WASHINGTON — Libya is at risk of collapsing into a “protracted civil war” amid increasingly violent clashes between government forces and those opposed to leader Moammar Gadhafi, Secretary of State Hillary Rodham Clinton warned Tuesday.
“In the years ahead, Libya could become a peaceful democracy, or it could face protracted civil war,” she told the Foreign Affairs Committee in the House of Representatives. “The stakes are high.”
She told Congress that the U.S. must lead an international response to the crisis, including expanding already tough financial and travel sanctions against Gadhafi, his family and confidants and possibly imposing a no-fly zone over Libya. “The United States continues to look at every single lever it can use against the Gadhafi regime,” she said.
She spoke as Gadhafi and forces still loyal to him sought to protect their remaining strongholds in and around the capital of Tripoli and take back rebel-held areas in the east. She said U.S. officials were aware that defecting military officers were attempting to organize fighters to defend areas they hold and “even try to take Tripoli away from Col. Gadhafi.”
But while Clinton said that protective military air cover in Libya is a possibility, she and the top U.S. military commander in the Middle East said it would be challenging and there would be drawbacks. “There are arguments that would favour it, questions that would be raised about it, but it is under active consideration,” Clinton said.
Testifying before a separate panel, Marine Gen. James Mattis, head of U.S. Central Command, said the military would have to take out Libyan air defences in order to establish a no-fly zone there.
He said a no-fly zone above the African nation would deter any attempt by Gadhafi to launch bombing raids on his own citizens as they mass for anti-government protests. But Mattis said it would require military action to establish the no-fly zone, which he acknowledged would be difficult.
International partners the United States would need for such patrols are divided about the idea, and while the U.S. probably would be the main participant in any such network, no U.S. official is known to have fully endorsed it.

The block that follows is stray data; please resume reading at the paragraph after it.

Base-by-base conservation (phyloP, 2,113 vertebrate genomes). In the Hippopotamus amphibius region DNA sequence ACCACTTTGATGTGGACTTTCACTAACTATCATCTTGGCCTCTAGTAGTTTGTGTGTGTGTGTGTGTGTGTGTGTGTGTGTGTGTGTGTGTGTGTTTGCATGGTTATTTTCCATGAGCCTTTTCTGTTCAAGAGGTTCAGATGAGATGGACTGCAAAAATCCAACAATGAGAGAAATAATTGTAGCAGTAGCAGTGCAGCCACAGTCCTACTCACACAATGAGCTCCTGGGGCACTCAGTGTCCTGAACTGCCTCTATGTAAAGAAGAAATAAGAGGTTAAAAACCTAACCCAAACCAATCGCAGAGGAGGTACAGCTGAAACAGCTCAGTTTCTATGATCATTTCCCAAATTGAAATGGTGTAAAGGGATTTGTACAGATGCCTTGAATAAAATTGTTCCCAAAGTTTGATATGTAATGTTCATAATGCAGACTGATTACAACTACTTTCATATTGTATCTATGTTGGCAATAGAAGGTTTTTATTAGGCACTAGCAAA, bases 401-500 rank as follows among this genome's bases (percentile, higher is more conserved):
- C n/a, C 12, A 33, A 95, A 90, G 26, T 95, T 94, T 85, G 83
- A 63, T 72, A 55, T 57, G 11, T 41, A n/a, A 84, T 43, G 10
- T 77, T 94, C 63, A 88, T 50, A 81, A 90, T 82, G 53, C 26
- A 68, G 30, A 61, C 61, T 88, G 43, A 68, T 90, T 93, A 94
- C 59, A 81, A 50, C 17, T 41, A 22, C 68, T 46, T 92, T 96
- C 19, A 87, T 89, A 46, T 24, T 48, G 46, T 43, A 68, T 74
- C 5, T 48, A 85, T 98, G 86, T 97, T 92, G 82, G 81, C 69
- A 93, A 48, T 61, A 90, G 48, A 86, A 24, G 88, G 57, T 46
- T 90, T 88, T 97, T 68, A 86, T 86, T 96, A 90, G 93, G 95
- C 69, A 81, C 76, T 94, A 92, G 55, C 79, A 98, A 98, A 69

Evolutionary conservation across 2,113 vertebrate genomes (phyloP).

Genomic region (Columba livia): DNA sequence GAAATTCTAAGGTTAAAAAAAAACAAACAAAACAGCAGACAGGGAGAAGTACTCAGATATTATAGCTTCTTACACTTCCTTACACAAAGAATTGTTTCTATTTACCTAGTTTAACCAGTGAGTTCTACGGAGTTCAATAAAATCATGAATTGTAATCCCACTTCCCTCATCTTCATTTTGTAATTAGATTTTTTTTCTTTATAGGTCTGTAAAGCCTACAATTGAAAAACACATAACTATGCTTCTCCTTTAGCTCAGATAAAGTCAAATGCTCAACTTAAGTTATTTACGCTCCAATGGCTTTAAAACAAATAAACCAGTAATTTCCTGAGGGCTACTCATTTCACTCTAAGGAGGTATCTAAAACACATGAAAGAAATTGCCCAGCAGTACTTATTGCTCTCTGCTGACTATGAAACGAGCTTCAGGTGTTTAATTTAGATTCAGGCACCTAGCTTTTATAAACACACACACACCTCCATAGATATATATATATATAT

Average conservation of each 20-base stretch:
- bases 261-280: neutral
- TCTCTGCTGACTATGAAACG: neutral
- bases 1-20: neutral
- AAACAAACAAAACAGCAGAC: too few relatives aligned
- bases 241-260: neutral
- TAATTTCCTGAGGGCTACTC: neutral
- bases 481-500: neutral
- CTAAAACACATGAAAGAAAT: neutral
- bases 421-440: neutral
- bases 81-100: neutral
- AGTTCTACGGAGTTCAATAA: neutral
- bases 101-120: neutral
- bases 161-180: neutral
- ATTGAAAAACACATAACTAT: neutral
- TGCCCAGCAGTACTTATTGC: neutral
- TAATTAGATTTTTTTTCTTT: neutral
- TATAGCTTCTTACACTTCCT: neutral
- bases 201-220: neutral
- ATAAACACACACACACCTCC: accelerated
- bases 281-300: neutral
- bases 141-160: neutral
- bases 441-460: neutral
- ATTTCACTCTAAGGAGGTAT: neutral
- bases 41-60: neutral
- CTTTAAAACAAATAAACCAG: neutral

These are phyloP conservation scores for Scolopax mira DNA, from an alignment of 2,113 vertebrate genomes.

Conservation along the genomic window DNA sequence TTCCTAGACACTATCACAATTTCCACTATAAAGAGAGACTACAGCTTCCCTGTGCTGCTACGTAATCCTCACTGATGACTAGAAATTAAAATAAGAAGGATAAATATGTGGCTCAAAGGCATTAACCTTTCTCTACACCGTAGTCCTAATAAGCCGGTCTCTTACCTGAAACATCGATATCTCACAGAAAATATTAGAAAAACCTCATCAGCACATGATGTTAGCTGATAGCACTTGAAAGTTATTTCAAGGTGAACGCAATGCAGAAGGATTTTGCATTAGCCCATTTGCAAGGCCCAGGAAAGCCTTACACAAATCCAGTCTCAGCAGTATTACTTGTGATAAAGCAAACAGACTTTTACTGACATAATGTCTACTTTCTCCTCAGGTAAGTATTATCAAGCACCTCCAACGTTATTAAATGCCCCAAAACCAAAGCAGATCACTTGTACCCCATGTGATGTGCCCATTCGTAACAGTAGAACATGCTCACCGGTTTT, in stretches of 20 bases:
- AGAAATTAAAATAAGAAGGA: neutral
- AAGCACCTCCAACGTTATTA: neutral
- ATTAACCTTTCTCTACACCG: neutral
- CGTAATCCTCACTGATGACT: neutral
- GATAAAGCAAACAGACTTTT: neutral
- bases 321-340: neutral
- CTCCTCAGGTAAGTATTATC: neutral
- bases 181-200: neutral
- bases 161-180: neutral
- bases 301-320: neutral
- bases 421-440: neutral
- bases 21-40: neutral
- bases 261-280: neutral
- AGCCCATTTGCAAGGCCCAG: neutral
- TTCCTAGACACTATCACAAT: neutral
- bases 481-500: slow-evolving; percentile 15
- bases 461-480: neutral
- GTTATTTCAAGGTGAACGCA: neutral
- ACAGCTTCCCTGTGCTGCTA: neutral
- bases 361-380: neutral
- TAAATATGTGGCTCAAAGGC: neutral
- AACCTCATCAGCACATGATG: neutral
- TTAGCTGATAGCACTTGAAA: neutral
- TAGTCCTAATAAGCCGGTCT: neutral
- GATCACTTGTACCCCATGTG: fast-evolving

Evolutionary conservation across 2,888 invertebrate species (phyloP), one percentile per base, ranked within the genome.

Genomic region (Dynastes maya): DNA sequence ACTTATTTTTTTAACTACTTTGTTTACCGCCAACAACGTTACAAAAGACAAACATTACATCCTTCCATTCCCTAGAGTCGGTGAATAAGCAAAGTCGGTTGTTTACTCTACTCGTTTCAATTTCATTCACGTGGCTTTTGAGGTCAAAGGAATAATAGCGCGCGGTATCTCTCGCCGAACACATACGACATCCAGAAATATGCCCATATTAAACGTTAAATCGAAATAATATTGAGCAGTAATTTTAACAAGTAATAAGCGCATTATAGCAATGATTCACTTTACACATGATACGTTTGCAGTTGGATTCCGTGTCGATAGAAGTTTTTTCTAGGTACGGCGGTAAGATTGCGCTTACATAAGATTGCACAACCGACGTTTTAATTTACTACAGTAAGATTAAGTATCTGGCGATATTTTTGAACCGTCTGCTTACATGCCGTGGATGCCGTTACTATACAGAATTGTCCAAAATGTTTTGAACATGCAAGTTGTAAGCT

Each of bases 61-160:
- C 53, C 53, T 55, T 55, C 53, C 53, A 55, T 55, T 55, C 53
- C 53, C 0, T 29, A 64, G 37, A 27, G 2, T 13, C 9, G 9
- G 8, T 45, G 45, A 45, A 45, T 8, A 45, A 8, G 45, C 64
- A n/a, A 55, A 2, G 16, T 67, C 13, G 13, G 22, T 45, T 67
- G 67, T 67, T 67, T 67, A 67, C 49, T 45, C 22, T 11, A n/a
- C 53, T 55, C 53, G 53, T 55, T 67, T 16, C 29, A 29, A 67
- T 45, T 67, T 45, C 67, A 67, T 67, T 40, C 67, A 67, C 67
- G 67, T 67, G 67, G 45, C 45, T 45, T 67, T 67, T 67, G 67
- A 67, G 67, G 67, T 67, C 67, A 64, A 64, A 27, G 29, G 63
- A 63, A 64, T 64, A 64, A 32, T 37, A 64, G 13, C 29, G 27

Aside from logistical worries, Clinton said outside military intervention might also compromise Gadhafi’s opponents who do not want to be seen as serving outside forces.
“We are also very conscious of the desire by the Libyan opposition forces that they be seen as doing this by themselves on behalf of the Libyan people, that there not be outside intervention by any external force, because they want this to have been their accomplishment,” Clinton told the committee. “We respect that.”
Mattis told the Senate Armed Services Committee that ships have been dispatched through the Suez Canal into the Mediterranean Sea, to be ready for any assistance or other actions President Barack Obama should order.
He added that it is too early to say how the uprisings will turn out.
“We don’t want to see this change slide into a new form of authoritarianism,” Mattis said. “So while there is both opportunity and danger, it requires unrelenting engagement by our nation. The central challenge for us, I believe, is how to make common cause with our friends throughout the region.”
Republican Sen. John McCain said the unrest rocking countries across the Middle East provides an unprecedented opportunity to support the people there in shaping a new order that is more consistent with U.S. interests and values.
Clinton’s comments came in testimony at a hearing about the State Department and foreign operations budget, which congressional Republicans want to slash, and she said Libya was an example of why that funding should not be cut.
— Associated Press writer Donna Cassata contributed to this report.